An aerial view of the proposed site for teh Nordic Aquafarms facility on the Samoa Peninsula in Humboldt Bay, CA. Photo NAF Archives

By Salmonid Restoration Foundation

In May 2020, the Salmonid Restoration Foundation (SRF) was awarded a grant from the Rose Foundation’s California Watershed Protection Fund for its project on Humboldt Bay Aquaculture Research, Outreach, and Education. This project proposes to track the Nordic Aquafarms project (NAF), advocate on behalf of the community, communicate important information to the public, and prepare for future aquafarming scoping projects in the Humboldt Bay watershed.

NAF plans to build a “nearly $400 million land-based fish farm on the Samoa Peninsula” at an old pulp mill site on Humboldt Bay, which is a sensitive and vital natural resource. Humboldt Bay contains California’s second-largest estuary, home to the largest remaining eelgrass beds in California. While NAF has not yet decided on several major aspects of the facility, including what species of fish will be farmed there, there is considerable concern from many parties about potential impacts to water quality and availability, as well as the recovering shoreline habitat. Additionally, NAF’s project would discharge waste with an outfall pipe extending almost a mile out into the ocean.

The local community has valid concerns about water quality and the economy. This is a major land-development project, with the potential to have both large costs and benefits to Humboldt County’s economy and environment. The current NAF proposal requires a large amount of freshwater, which would come from the municipal water supply in the Mad River. Diverting this water may have detrimental effects on the water quality of the river and its estuary. Environmental impacts such as reducing available summer flow in the Mad River or polluting Humboldt and Arcata bays could disproportionately affect specific communities in this area.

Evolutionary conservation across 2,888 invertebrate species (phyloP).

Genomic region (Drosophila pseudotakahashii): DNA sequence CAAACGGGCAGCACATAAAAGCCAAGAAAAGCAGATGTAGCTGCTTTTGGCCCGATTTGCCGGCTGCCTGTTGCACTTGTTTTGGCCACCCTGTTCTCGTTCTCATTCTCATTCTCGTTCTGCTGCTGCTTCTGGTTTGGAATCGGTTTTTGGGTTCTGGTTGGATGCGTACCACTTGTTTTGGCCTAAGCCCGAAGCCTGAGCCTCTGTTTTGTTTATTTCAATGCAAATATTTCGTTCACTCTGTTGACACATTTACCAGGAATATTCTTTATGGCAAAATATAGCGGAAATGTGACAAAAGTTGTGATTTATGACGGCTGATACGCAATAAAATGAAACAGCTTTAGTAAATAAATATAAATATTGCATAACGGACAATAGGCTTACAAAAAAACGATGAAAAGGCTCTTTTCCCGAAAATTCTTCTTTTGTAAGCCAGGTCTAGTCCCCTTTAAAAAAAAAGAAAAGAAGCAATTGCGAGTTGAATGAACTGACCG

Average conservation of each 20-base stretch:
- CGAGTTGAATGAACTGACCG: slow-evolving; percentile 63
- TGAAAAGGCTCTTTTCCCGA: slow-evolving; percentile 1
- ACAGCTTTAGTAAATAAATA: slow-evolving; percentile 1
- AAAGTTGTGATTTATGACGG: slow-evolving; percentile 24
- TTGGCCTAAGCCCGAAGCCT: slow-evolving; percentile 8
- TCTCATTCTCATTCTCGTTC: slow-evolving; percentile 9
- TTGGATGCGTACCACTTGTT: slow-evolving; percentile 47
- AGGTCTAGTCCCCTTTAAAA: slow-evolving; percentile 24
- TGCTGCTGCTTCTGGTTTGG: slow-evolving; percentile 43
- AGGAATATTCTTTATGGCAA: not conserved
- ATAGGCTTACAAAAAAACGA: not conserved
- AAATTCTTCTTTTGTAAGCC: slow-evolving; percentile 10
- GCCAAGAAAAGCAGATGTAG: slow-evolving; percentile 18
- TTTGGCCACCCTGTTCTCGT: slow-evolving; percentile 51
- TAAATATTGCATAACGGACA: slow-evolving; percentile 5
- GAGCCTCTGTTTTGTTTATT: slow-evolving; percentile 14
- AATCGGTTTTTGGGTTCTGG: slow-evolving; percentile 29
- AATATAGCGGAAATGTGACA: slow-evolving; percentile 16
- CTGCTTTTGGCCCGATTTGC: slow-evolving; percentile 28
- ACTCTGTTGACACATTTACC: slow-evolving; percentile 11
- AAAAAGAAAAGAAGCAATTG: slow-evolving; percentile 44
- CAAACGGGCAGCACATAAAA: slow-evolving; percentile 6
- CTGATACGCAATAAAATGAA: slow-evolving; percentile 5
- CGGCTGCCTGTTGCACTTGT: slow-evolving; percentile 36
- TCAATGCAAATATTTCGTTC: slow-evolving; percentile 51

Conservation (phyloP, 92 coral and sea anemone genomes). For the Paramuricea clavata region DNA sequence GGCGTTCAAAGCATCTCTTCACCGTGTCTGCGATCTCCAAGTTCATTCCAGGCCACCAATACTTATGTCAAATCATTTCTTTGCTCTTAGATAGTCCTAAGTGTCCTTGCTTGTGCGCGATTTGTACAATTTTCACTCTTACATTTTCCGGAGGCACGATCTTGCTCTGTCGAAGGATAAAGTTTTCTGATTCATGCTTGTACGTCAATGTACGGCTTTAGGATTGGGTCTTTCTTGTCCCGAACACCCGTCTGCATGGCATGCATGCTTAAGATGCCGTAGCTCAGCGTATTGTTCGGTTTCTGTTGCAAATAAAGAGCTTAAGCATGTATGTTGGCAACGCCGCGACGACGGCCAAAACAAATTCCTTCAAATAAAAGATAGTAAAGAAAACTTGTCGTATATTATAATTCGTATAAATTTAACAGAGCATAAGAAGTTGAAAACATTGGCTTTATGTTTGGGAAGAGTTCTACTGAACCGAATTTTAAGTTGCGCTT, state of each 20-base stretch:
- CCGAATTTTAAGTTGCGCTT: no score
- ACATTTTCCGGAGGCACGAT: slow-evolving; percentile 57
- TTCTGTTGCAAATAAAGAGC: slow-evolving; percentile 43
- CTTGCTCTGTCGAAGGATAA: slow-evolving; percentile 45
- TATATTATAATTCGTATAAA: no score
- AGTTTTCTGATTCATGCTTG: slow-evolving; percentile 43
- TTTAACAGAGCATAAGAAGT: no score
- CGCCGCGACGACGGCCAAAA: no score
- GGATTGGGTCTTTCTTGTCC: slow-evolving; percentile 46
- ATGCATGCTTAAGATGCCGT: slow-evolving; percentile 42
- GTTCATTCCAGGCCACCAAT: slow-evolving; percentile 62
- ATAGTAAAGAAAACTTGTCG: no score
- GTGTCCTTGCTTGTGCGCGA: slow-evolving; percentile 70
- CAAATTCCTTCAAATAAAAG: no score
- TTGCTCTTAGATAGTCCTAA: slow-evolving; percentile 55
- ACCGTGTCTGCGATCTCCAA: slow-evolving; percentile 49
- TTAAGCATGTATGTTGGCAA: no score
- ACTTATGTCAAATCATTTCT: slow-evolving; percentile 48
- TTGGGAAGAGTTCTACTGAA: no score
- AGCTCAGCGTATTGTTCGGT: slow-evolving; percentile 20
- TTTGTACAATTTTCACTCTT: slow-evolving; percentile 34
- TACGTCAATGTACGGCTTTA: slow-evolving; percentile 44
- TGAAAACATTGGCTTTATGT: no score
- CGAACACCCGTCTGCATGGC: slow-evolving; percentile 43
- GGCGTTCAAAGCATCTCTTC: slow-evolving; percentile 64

SRF’s oversight project will further investigate and respond to community concerns regarding potential pollutant exposure and water use issues that may result from this or future aquaculture projects. SRF will identify the types of potential illnesses, diseases, and their relationship with known contamination sites, as well as potential public health concerns and/or threats. Polluted runoff is already a significant problem in Humboldt Bay that impacts local ecosystems, recreation, and the existing oyster aquaculture industry. Humboldt Baykeeper has previously conducted water quality testing in four Humboldt Bay tributaries (Campbell, Jolly Giant, Jacoby, and Janes creeks) for key pollutants, including fecal coliform. The Wiyot tribe is conducting testing for potential contaminants including metals, dioxin, PCBs, and suspended solids at the Humboldt Bay Entrance and Mad River Slough. SRF will continue to compile similar local water quality data to use as a benchmark for the watershed, and to advocate for additional water quality monitoring at the proposed NAF site.

Currently there are few third-party entities tracking the Nordic Aquafarms project or objectively evaluating its plans. SRF is well-positioned both to research and monitor this project throughout the planning process, as well as to mobilize our constituency to advocate for certain environmental considerations. The Humboldt Bay area has been identified as a desirable site for future aquaculture projects, and baseline research will be valuable and necessary for local entities to evaluate the potential and actual environmental impacts of such projects on water quality and other local risk factors. Even if this particular aquafarming project is not approved, this site has been identified as a high-potential location, and it will likely be re-developed sometime in the near future.

For more information and updates, please visit our website at calsalmon.org.